Despite broad media coverage of the anti-gun “March for Our Lives” movement’s rallies and spokespeople, support for heavier gun control in America has not been growing in the past couple months. In fact, it’s been slipping.
According to a Reuters/Ipsos poll, 75 percent of Americans said they supported “strong or moderate regulations of restrictions for firearms” in March, not long after the deadly mass shooting at a high school in Parkland, Florida. Now in May, that number has slipped to 69 percent.
What are Americans looking to instead to help prevent horrific attacks on our schoolchildren?
According to a Gallup poll, they’re eyeing improved school security and mental health treatment. 56 percent of survey respondents favored that while only 41 percent thought further restrictions on gun and ammo sales would protect kids.
Another recent Gallup poll revealed that 95 percent of survey respondents in America favored more police training, 87 percent wanted better security at school entrances, and 86 percent liked the idea of better school programs to deal with students “who may pose a threat.”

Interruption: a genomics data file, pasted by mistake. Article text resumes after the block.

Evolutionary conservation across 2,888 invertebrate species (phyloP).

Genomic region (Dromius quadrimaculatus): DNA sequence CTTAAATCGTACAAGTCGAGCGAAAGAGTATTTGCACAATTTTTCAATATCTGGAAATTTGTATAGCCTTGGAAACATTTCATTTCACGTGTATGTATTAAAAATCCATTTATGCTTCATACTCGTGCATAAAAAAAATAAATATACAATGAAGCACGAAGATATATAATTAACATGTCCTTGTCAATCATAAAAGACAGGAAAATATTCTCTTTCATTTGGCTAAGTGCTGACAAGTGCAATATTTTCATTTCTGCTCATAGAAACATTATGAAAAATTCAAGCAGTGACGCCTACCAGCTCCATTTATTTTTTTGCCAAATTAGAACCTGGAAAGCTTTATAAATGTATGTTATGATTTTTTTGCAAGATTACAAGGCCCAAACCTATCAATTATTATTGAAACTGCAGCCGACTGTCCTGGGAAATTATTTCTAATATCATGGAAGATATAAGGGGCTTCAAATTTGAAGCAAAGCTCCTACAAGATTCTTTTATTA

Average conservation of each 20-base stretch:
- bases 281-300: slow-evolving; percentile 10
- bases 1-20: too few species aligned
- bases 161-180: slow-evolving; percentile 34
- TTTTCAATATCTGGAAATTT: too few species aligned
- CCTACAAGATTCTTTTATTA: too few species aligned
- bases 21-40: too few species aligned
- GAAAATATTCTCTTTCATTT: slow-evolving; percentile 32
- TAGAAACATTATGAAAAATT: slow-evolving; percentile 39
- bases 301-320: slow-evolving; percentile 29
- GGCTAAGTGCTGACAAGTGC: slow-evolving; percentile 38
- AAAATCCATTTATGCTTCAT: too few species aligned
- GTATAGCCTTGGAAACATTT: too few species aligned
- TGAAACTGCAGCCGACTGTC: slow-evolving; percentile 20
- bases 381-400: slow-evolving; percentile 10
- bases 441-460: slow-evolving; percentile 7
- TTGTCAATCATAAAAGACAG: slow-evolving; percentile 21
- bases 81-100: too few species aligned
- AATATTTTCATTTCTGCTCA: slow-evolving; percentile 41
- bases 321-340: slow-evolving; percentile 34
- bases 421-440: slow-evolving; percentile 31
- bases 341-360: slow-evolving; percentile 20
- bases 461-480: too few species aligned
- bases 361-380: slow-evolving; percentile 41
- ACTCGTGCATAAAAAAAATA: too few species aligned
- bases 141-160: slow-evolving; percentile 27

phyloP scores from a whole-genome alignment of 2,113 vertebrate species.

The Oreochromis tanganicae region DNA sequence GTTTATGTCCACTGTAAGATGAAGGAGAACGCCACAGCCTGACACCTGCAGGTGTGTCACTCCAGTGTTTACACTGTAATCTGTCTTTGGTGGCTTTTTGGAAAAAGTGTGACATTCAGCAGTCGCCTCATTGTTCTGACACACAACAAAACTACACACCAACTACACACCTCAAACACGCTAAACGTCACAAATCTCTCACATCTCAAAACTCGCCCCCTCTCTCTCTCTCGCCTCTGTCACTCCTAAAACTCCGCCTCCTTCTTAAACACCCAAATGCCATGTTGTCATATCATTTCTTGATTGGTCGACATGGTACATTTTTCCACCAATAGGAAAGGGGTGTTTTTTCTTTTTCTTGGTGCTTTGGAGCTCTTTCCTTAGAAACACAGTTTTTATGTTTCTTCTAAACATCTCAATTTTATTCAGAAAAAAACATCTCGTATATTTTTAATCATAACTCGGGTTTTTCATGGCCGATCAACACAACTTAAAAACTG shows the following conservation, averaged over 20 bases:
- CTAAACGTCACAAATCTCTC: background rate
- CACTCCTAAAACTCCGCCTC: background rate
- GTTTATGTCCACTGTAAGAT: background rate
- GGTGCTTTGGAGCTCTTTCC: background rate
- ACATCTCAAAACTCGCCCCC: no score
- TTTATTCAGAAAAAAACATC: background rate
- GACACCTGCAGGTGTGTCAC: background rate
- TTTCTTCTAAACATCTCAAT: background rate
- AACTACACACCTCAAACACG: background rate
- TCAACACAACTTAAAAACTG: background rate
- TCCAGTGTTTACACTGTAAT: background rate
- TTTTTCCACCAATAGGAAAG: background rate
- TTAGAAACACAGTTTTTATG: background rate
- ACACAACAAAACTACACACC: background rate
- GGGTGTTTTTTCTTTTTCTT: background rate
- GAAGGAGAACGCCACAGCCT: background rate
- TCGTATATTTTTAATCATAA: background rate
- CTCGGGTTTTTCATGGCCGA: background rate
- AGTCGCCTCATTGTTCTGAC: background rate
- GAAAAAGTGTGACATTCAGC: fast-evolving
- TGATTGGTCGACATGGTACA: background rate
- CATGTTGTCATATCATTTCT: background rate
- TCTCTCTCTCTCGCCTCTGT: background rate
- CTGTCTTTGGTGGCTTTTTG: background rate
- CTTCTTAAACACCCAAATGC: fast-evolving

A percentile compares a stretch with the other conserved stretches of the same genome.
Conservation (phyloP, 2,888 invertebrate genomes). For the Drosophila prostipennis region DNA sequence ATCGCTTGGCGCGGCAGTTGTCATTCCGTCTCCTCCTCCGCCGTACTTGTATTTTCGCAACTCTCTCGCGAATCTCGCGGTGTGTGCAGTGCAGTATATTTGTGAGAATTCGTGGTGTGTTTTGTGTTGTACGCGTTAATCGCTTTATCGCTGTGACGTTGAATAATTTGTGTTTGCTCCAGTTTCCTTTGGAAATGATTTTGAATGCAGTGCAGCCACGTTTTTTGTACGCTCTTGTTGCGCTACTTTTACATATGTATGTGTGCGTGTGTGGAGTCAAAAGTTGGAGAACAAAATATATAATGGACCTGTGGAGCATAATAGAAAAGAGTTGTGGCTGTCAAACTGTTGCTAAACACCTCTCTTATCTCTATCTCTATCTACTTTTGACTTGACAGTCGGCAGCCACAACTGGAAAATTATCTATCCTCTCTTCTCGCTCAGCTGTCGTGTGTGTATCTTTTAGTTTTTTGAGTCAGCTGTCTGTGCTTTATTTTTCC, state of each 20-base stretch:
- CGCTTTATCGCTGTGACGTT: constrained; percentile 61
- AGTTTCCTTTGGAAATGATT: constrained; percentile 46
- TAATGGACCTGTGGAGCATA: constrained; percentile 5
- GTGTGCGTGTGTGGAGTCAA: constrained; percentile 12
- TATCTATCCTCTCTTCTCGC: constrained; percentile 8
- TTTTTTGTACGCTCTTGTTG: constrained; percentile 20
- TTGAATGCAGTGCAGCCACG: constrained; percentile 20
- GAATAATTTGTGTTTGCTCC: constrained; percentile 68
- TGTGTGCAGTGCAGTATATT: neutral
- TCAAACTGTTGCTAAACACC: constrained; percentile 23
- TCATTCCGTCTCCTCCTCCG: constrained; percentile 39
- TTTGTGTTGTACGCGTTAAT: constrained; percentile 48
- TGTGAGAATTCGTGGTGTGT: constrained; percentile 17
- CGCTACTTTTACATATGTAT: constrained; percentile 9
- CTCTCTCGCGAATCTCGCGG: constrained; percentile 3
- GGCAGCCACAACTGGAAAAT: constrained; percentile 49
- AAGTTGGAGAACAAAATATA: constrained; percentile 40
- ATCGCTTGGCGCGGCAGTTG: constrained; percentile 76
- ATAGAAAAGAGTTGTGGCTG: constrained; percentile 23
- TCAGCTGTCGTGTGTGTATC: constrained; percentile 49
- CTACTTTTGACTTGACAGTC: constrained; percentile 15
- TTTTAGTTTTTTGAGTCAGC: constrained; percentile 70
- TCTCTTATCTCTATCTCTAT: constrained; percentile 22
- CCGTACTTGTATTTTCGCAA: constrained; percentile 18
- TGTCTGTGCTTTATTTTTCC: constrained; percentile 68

The Florida Legislature recently agreed to fund a massive increase in armed school resource officers and school guardians — armed volunteers who received extensive active shooter training. In Texas, Lt. Gov. Dan Patrick pushed for arming and training volunteers as well reducing the number of unsecured entrances and exits at schools in his state.
Some dangerous urban areas have long had very limited access points to their campuses and, in many cases, metal detectors. Security experts credit those measures for far fewer mass shootings in urban areas than suburban and rural areas, according to the Chicago Sun-Times.
National African American Gun Association president Philip Smith said after the Parkland shooting, “I think urban schools are eons ahead. They’ve been dealing with violence a lot longer than suburban schools.”